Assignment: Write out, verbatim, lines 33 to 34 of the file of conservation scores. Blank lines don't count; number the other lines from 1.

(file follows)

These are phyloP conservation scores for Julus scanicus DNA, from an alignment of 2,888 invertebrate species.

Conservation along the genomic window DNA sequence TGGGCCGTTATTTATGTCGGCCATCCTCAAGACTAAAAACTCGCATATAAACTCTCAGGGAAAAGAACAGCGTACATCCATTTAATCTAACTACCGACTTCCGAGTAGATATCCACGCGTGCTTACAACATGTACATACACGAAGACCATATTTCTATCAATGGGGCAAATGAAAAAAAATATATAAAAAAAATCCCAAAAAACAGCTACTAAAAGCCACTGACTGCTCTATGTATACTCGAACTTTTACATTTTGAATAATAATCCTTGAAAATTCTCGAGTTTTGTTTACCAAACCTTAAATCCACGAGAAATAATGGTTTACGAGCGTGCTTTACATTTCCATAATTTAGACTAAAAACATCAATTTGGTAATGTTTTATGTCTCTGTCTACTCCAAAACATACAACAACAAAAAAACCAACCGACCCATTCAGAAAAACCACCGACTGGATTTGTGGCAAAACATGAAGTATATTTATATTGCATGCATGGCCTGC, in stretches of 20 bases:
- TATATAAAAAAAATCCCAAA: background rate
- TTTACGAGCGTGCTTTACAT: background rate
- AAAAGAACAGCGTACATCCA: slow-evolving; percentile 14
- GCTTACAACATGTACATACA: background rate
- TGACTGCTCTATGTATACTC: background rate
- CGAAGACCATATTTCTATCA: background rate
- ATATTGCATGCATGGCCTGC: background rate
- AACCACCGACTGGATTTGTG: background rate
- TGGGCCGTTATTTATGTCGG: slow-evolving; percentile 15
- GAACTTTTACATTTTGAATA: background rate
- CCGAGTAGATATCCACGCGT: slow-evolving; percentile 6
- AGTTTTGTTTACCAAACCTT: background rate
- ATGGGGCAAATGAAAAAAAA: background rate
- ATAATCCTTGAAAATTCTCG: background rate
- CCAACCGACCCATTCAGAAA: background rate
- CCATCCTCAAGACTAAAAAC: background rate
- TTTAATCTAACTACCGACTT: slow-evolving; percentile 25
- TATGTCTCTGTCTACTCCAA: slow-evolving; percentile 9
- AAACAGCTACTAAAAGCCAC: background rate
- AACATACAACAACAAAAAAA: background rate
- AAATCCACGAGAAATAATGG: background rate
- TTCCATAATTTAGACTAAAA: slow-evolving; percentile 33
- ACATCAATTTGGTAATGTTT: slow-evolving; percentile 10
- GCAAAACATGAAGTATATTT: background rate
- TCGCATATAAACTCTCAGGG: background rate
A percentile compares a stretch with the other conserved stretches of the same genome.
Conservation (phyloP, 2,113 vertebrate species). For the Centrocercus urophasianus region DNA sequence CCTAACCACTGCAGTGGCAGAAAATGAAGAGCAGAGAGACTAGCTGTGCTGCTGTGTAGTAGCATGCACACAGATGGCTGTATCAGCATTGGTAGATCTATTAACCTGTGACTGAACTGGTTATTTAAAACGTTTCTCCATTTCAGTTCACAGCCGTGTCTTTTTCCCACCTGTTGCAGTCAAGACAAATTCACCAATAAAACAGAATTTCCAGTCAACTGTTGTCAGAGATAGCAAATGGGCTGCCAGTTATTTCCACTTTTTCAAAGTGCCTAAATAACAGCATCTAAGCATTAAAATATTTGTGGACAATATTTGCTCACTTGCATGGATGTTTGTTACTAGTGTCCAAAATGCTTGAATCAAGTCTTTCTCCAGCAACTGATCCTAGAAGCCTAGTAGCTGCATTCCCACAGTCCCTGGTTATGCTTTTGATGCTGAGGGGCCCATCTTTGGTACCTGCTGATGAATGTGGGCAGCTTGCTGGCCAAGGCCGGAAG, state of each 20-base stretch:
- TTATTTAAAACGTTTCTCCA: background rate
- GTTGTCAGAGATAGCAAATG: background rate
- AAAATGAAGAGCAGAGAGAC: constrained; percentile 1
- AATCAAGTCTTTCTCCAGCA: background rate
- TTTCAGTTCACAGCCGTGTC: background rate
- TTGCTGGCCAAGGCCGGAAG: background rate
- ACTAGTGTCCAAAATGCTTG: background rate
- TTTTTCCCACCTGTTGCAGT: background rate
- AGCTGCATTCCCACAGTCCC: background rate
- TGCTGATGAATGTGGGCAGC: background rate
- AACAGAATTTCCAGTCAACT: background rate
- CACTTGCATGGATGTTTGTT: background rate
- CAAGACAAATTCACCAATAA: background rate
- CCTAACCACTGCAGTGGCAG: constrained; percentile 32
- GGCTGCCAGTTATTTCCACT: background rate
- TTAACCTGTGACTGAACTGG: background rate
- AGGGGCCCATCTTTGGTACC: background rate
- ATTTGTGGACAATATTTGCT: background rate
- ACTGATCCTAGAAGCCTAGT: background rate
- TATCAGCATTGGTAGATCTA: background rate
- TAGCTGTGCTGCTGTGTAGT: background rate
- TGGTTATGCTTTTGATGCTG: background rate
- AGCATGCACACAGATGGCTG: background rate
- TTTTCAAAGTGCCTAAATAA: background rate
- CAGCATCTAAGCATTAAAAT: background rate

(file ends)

- AATCAAGTCTTTCTCCAGCA: background rate
- TTTCAGTTCACAGCCGTGTC: background rate